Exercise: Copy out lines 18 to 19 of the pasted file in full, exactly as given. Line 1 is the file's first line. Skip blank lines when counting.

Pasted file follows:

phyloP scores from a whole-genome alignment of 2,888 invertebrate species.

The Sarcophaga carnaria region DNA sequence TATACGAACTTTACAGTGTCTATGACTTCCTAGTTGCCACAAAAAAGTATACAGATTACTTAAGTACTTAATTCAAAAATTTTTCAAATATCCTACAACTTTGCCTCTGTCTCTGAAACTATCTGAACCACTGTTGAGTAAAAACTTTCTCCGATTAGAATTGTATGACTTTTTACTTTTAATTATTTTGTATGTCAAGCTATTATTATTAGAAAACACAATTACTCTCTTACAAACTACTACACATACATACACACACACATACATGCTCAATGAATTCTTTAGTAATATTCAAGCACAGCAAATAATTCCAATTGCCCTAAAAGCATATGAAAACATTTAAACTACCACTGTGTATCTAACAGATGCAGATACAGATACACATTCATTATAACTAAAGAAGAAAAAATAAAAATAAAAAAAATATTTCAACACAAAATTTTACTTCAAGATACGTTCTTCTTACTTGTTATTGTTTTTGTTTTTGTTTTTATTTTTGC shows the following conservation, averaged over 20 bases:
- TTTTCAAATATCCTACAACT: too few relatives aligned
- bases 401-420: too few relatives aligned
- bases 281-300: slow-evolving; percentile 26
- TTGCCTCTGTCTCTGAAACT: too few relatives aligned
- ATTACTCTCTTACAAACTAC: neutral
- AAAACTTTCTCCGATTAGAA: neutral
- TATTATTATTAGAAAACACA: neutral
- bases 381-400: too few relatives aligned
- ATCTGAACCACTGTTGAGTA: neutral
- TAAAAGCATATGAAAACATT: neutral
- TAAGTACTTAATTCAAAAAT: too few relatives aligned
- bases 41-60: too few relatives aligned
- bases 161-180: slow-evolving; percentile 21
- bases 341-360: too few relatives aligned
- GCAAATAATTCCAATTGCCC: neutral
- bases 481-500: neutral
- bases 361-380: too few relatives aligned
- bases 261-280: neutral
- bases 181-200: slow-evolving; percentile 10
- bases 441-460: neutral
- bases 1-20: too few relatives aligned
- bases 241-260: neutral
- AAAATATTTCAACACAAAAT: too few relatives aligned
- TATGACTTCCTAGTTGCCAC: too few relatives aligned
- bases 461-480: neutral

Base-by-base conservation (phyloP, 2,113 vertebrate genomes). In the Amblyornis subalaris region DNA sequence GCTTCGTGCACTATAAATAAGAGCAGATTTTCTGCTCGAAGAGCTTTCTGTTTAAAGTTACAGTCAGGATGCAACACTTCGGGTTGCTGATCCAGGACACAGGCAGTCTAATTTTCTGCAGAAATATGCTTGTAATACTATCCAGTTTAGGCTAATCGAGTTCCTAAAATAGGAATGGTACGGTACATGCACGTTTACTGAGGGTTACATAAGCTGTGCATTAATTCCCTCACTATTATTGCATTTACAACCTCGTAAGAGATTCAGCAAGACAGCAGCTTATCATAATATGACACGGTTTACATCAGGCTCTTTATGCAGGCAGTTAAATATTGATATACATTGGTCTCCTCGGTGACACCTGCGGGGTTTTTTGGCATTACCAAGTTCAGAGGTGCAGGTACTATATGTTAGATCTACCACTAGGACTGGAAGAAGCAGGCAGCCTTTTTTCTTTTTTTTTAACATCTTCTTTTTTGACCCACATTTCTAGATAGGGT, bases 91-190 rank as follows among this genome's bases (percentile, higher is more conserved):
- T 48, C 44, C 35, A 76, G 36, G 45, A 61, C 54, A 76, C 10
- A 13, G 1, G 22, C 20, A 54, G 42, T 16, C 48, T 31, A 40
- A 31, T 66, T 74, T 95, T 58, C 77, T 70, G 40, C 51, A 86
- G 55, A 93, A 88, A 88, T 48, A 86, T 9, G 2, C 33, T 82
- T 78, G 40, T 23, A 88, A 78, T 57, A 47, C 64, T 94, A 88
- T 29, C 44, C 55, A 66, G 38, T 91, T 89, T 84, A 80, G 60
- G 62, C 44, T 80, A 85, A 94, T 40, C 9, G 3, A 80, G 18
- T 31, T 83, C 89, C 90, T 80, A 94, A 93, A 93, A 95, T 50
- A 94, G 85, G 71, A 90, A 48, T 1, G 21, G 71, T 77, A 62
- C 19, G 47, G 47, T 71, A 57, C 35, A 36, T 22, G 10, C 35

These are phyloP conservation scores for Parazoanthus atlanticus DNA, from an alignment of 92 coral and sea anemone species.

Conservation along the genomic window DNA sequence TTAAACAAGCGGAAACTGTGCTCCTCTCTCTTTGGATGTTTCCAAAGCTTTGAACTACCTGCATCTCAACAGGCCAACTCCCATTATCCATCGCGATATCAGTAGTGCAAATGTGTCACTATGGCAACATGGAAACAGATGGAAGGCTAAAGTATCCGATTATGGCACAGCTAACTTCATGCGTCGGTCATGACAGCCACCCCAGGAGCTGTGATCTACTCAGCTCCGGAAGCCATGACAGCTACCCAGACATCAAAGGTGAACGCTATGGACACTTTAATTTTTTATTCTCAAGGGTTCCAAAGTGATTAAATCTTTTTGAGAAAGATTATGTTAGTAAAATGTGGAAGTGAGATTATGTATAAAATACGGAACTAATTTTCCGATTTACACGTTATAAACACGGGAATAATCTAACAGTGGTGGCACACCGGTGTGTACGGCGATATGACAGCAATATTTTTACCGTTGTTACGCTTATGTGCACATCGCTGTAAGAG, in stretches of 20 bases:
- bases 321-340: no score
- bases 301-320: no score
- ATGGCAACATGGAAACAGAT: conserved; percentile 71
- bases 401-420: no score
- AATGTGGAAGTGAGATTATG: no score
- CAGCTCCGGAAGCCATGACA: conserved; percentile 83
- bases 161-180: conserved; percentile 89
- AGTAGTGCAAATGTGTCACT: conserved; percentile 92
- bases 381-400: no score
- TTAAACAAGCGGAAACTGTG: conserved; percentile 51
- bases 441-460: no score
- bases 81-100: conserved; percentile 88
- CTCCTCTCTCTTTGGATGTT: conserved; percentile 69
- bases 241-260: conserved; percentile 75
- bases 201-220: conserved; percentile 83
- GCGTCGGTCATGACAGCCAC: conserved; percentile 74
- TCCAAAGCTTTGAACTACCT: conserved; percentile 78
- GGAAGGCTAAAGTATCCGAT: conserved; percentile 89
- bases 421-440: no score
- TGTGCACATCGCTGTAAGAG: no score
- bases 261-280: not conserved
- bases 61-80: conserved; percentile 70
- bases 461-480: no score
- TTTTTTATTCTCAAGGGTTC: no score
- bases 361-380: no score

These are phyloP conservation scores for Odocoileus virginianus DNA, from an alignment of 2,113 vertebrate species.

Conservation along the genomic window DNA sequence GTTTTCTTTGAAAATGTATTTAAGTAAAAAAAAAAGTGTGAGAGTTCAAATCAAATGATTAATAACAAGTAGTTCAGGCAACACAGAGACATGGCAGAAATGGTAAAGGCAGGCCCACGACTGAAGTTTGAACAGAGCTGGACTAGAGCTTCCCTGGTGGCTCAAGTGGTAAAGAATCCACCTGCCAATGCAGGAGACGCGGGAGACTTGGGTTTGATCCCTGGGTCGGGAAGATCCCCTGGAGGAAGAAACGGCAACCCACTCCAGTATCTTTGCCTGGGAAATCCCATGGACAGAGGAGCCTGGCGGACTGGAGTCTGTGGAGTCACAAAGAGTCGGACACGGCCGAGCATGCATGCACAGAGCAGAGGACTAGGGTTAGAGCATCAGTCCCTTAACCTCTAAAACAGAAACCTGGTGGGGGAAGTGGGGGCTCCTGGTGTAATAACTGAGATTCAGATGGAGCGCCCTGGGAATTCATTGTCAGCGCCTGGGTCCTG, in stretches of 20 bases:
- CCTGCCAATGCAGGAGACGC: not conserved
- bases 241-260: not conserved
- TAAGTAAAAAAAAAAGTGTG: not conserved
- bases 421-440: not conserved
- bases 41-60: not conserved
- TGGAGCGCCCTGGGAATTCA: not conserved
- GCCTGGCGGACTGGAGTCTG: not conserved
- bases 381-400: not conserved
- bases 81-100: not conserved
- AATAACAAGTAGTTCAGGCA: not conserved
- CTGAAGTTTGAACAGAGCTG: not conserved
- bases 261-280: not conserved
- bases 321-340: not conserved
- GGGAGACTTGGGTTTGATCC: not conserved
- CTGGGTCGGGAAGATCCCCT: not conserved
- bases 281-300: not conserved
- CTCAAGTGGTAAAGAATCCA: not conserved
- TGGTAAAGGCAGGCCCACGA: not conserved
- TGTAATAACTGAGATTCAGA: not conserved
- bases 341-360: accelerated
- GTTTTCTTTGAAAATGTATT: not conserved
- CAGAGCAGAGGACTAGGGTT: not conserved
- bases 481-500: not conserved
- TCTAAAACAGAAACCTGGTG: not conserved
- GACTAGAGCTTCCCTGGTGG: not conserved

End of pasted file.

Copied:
- bases 481-500: neutral
- bases 361-380: too few relatives aligned